The Caravan of Mystery., Bv ROY NORTON. I w t Author of "The Plunderers," ,,rho Vai,,lslilng Mects," etc. Follow the fortunes of this pligrint-an American down on his luck, picked up on a park bench by ar. empoycr of infinite surprises follow him across the ) Atlantic, through the gipsy camps of Europe, among the Apaches of Paris, hob- nobbing with tiir-d folks and famous musicians, doing unqucstionly the bidding of his curious employer, searching for something that is not revealed till the amazing climax 01 the story-follow the pilgrim on his unique journey and we have no doubt you will regard this tale as the strangest snd mcst fascinating you have ever read. CHAPTER I. I There's no iL-e in my making any I excuses for the reasons or circum- stances that had brought me to the I park bench to sleep nor is there any reason to deny that for ten years I had been a vagabond, a drifter, a I floater, enamored with Adventure and careless where she beckoned. Trade? I had none. Occupations? It seemed to me that I had triel the-m all-yes, everything, from sailing before the mast to acrobatics in a circus. Per- haps the last was the easiest, because I had worked mv way through a uni- versity by being an instructor in ath- letics, and the bodily tricks one learns when young and supple are not quickly lost, if one cares enough for his machine to be abstemious, and I was that. But about the park bench. I re- member it very well, as if it were the great milepost of career; for it was there, on that chill morning of I -early May, that I made the acquaint- ance of Professor Algernon de Bert- rand. I wondered for a long time whether that. could be his real name. It sounded untrue. I said the morning was chill. I don't mean by that it would have been chill for one who had slept beneath blankets, but newspapers have a faculty for becoming disarranged when used for covering. Perhaps you've noticed it yourself. I awoke and found myself chilled and stiff, and, knowing of no better way to get my blood into circulation, began doine handsprings, somersaults, and twisters on the park path. The other "vags" on the benches paid no more attention to me than as if I had been a sparrow out there hopping around in search of food. Most of them were either tough or melancholy, drowsy or brooding. Breathing a little heavily through the violence of my exercise, I paused, and then, for the first time, saw the pro- fessor, who had come up unobserved And was watching me. And a queer little man he locked. The morning gave clear promise of a fair day but the professor had an umbrella under his arm. He wore an old-style "Prince Albert'' coat, an old- style collar and cravat, an old-style silk hat, and boots. Altogether he was like a man who had stepped from a picture of the "fifties"; but it was cot his clothes that drew attention so much as his eyes. They were quizzic- al, merry, humorous, and wi&e. They I appeared perpetually measuring any Â¡ and everything they rested on. They I were eyes that bespoke a vast exper- ience o flife. and were inclined to ac- cept it as the greatest of all jokes. "i "A very good acrobat, indeed," he said. "Never saw that twist taken that way by any other man." He spoke almost meditatively, as if impelled to express an opinion entirely regardless of my personality, and with- out desire to compliment me. His voice was surprisingly rounded, sonor- ous, and deep, as if, befitting a giant's throat, it had come to his by acci- dent. His eyes swept from me to the bench I had occupied, and I knew he discerned the newspapers and fathom- ed their use. "Have a doughnut?" he asked, and from the tail of his ridiculous coat whipped a paper bag and proffered it for the alleviation of my hunger. I took one and nearly broke a tooth trying to bite it. The professor remarked pleasantly: "I buy them for the fcirds." I did not answer, being resolutely intent on robbing the birds of this one doughnut at least but the professor, observing my struggle, laughed and said: "Never mind it, man. Come with me to breakfast." And I went with him through the corner exit of the park and across to a cheap little place where we could ft at either table or stool, and where the air was heavy with the scent of morning ooffe-e and other smells vastly tempting to one who had eaten nothing for twenty-four hours. My host gave me carte blanche. No millionaire could have done more. And my host smiled steadily all the time I ate, something that but few million- aires would have done. He preserved a becoming silence, as if fathoming that, being engrossed in food, I had no time to divide with tongue or ear. It was not- until I leaned back with a fine sigh of content that he spoke. "Can you fight ?" ked he, and I wondered for an instant if this little man thought me a mere New York gangster ready to pay for a meal with my fists. I didn't care to cancel my obliga- tion that way, but answered: "Yes, I suppose I can. I am considered a good amateur." I waited an instant for him to pro- ceed. "Rough and tumble?" he asked. "Yes. I've done that, too," I ad- mitted, with a grin. "Any incumbrancesâ-family de- pendents, or anything of that &o-r-td" he inquired. "Why?" I asked, as ray wonder in- creased. "Because if you fought for me you might have to go to jail," he replied with the utmost placidity, just as if going to jail were a mere incident. I shook my head with an air of re- luctance. "I'm afraid," said I, "that I'm not the sort of man you're looking for. For two reasons: one that I'm not a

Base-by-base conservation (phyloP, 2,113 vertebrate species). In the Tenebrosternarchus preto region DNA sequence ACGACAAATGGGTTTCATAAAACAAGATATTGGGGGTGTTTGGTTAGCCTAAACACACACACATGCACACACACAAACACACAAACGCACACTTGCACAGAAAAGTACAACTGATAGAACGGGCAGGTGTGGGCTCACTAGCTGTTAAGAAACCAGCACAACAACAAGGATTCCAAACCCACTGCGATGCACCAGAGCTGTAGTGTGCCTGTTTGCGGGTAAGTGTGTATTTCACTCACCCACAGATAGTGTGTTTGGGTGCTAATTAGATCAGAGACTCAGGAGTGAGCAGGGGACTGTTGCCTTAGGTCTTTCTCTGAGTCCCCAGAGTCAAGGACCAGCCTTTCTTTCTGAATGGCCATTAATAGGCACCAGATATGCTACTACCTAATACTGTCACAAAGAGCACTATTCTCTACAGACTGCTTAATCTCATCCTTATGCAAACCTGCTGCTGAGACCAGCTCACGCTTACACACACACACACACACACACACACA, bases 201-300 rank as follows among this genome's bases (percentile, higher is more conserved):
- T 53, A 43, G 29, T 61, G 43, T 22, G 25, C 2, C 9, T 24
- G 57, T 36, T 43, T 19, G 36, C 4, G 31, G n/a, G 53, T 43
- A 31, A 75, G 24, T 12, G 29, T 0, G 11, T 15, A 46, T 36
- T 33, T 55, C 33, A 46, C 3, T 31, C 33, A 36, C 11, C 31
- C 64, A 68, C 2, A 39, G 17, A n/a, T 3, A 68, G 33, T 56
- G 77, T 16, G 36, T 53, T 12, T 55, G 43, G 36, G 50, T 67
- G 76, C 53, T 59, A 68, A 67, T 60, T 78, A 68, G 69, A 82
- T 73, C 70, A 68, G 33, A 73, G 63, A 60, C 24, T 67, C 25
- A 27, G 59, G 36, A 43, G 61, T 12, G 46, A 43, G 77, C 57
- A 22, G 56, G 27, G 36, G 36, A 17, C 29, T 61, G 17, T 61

+ 1? ? TB F ? 0 t Shop Lewis Llov ? B ? > The Shop that is a Household Word in ? The Shop that is a Household Word in ? ? West Wales Homes # âââââ ï¿¼ f ?V? Sales of 'Z%? Famous Establishment are jSo??? ?t V' to 7??r?s< Yo?u t 5 to Interest You t. â¦ i Tâ¢ srsrwiinra I ? ? One of the Most Important of the Year, Â£ ? IS NOW PROCEEDING, I V And there are â¦ $ t Further Reductions in All Departments. t ? ????-????-????????????=????=????=????=????=??.?-??.?.?.?? ?*? f â¢ ..â â â Â»â â â¦ ? ? The Remaining Stock of Ladies' Navy Nap Coats, ? Costumes, BJouses, Black Fox Furs, Squirrel and ? Coney Seal Sets must be Cleared to make Room Y ? for our NEW SFMNG GOODS <â¦ f Chwi Wragedd a Merched Giantieg y Gorllewinbarth, itac esgeuluswch y fantais hon a gynygir i cliwi yn yr hen Shop ydych mor gynefin a hi,âSHOP LEWIS LEWIS. â # ï¿¼ $ .????? ?. ? I Lewis Lewis & k. 27, 28, ::â¢" T fh ;,N < UÃ' ,) 4 Ã¸ ,.tJ.' t .'Â¡"> I 't i .g; ? $; ?<JH? iJ V l. UU? -SWANSEA- ?i V LEWIS LEWIS (Swansea), Ltd.